If Leaders want to be highly successful, they have to delegate. Their leadership and teams depend on it.
I get it, you really are the only one that can do it the way you want it done – why delegate to someone else?
Boy did I struggle with that very same thing until one day a good boss of mine told me otherwise.
Fresh out of graduate school I considered myself the best at doing what I was trained at doing, I was an Instructional Technologist – and I was dang good at it! With my first job I had the opportunity to prove how good I was, and the numerous kudos and recognition I received only validated it.
However, I was soon promoted into a supervisor role and couldn’t do everything I had done before. I had to let go of some things. That was tough, and I didn’t want to. Instead I worked hours and hours doing my day to day stuff as a supervisor and pounding out design development way past office hours.
I went to my boss with the problem; I couldn’t keep up the pace anymore. He asked me a number of questions around what my day looked like and then said this, “Mike, your problem is that you think you are the only one who can do what you do.” I looked a little puzzled. He said, “if you are going to be a leader, you better learn how to let go and give others a chance to prove their worth. There are others that can do what you do, you just need to help them get there.”
Wow! That was a light bulb moment and rescued me from the piles of stress I had heaped upon myself due to my ignorance as a new leader. I eventually realized that by properly delegating I would have more time, less stress and greater retention rates. My team would be better balanced, feel more valued, and have more development opportunities. It was a win win!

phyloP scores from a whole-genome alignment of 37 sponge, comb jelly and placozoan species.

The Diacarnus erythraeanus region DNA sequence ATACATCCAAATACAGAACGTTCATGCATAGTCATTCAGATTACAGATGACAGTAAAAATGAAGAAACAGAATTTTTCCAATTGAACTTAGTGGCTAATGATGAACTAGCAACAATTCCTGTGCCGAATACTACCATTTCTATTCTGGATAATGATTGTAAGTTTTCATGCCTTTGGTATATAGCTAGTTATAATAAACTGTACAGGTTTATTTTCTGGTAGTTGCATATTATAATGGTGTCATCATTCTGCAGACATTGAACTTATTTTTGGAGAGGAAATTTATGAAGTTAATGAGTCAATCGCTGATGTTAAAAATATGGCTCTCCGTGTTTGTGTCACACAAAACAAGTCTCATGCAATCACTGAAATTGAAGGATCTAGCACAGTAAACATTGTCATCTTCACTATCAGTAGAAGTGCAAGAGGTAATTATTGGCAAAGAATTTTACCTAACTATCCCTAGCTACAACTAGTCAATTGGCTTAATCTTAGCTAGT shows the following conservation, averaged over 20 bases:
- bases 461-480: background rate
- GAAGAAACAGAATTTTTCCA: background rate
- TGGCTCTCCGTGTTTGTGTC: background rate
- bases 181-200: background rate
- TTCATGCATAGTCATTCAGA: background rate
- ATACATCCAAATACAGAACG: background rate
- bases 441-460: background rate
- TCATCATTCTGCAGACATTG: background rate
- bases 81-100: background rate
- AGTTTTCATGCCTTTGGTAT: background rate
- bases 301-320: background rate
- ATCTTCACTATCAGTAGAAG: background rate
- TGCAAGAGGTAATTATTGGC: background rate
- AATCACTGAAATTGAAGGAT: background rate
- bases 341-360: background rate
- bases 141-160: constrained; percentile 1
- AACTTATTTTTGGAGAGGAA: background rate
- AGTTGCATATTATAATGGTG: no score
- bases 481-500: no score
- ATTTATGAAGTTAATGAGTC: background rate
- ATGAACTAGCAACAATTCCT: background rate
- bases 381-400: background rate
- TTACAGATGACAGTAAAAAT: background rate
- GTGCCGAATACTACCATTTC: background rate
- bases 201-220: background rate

1. Provide proper training. This is probably one of the main reasons leaders don’t delegate; they don’t want to take the time to train. But in the long run it will save you more time by investing upfront and taking the time to train.
It is important that those you are delegating to have the proper instructions, tools and contacts to do the delegated task(s) correctly. To throw the employee, for example, out of the nest and asking them to fly is setting them up for failure in a big way.
2. Be clear on tasks and expectations. Those you are delegating to need to clearly understand what the end state looks like.
How will they know they are successful? What type of quality of work are you looking for? If they run into obstacles, where do they go?
Lack of communication is often cited as one of the main reasons leaders fail; clear communication as it pertains to delegation is critical.
In addition to being clear with those you delegate to, it is just as important to be clear with those on the team or in the organization who will be touched in someway by the delegated task(s) so you can eliminate confusion and generate support.
3. Support, encourage and praise. Meet regularly with those you delegate with. Ask them to return and report on how they are doing. Provide continual positive support. Encourage and praise them for the successes and provide constructive feedback and coaching where help is needed.
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